Analog mobile phones were popular in the 90s and the last operators ended their service only in 2007. Some technicians are still able to run these phones.

AMPS

Advanced Mobile Phone System (AMPS) standard was created by Bell Labs in 1983, these phones became popular in the 90s. This standard was a sort of first-generation cellular technology — the voice was transmitted using the “old way” method of frequency modulation (FM), like in a walkie-talkie radio, but the radio spectrum was divided into separated channels, and the so-called “control channel” was actually digital.

The AMPS is using 825–845 MHz and 870–890 MHz frequency bands, the spectrum is divided into 21 control channel and 395 traffic channels. Each client is assigned a separate channel for a single cellular phone call. Some modern features, like roaming, were also available, and the process of dialling the phone number was easy and not too much different from modern phones in the XXI century. The biggest disadvantage of the AMPS was the analog voice transmission — every phone call can be overheard by using the radio receiver, capable to be tuned to these frequencies. On the other side, in the 80s the microcontrollers just did not have enough computing power to use the secured digital channels, we have nowadays. Thus, the digital data stream was used only to establish a connection but the voice was transmitted in an analog way, like in any other portable FM radio. Several years ago, radio scanners made for the USA market (like Icom) had some “blocked” frequencies in the 800–900 MHz range. Of course, the experts could unlock it back, but it at least makes the task more complicated for non-specialists and makes it impossible occasional tuning to someone’s phone call.

Nowadays all AMPS operators are obviously out of service, but thanks to the open-source contributors and the SDR technology, it is possible to run a local AMPS network, at least on the short-range scale. It can be interesting not only for self-education but also for demo purposes, as a demonstration in the museum or temporary exhibition — it’s always much more exciting when you can see the stuff in a working condition, than just laying on the shelf.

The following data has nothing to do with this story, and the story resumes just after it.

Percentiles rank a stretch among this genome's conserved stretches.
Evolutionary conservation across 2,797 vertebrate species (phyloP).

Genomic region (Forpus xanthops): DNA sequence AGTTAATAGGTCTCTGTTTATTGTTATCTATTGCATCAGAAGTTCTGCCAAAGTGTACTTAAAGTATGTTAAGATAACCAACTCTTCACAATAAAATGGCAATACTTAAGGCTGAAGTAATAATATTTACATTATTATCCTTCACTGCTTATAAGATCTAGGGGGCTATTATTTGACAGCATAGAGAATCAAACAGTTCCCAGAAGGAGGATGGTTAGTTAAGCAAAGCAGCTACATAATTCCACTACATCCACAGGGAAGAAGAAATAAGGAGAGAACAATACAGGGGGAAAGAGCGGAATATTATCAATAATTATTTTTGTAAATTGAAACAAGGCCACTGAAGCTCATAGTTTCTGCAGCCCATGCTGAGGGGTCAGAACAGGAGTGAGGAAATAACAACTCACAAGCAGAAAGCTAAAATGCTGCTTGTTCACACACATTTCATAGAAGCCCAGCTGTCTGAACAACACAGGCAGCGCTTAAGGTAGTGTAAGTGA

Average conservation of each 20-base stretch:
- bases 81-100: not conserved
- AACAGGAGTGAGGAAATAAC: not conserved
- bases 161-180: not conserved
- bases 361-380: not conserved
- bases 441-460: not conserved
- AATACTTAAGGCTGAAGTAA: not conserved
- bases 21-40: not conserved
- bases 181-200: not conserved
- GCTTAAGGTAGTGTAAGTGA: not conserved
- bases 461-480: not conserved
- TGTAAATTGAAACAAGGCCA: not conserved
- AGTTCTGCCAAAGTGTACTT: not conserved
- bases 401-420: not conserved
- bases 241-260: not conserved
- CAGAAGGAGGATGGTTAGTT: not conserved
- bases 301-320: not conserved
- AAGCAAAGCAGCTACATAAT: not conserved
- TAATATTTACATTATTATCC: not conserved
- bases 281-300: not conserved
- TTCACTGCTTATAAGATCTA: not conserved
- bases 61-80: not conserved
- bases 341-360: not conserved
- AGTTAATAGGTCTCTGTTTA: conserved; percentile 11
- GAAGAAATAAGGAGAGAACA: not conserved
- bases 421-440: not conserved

Configuration

To start a micro-network, youneed several components:

  • Software-Defined Radio Transmitter. The transmitter should be capable to send and receive wide-band signals in full-duplex mode (transmit and receive simultaneously). USRP or LimeSDR will be fine for this job.

 

  • Computer with Linux. You can use the Raspberry Pi 4, so you don’t have to install Linux on your main PC. When using a Raspberry Pi, a good power supply is essential, because the transmitter will be powered via the USB port from the same power source.
  • Software that is controlling the transmitter. For AMPS, two possible solutions are available: osmocom-analog and gr-amps.

Installing the software

First, you need to update the system and install the SoapySDR library, which is required to access the hardware. Version 0.8 of SoapySDR is already available, but the osmocom-analog was made for version 0.7. Next, you need to install the USRP library (only if using the USRP transceiver). Finally, you can download and install the osmocom-analog software.

Testing

When the software is ready, you can connect the transmitter to the Raspberry Pi. Here you open two channels, a control channel 334 and a voice channel 332 — the total number of channels should be equal to the number of phones plus one. Optionally, you can also adjust tx-power and rx-sensitivity if needed. At the same time, the phone will get the data from the control channel and the LED status will be changed to “online”.

 

During a phone call, it is also interesting to see the AMPS signals on the radio spectrum. It is really possible to tune to the channel and to listen for the voice, that is sending to the phone.

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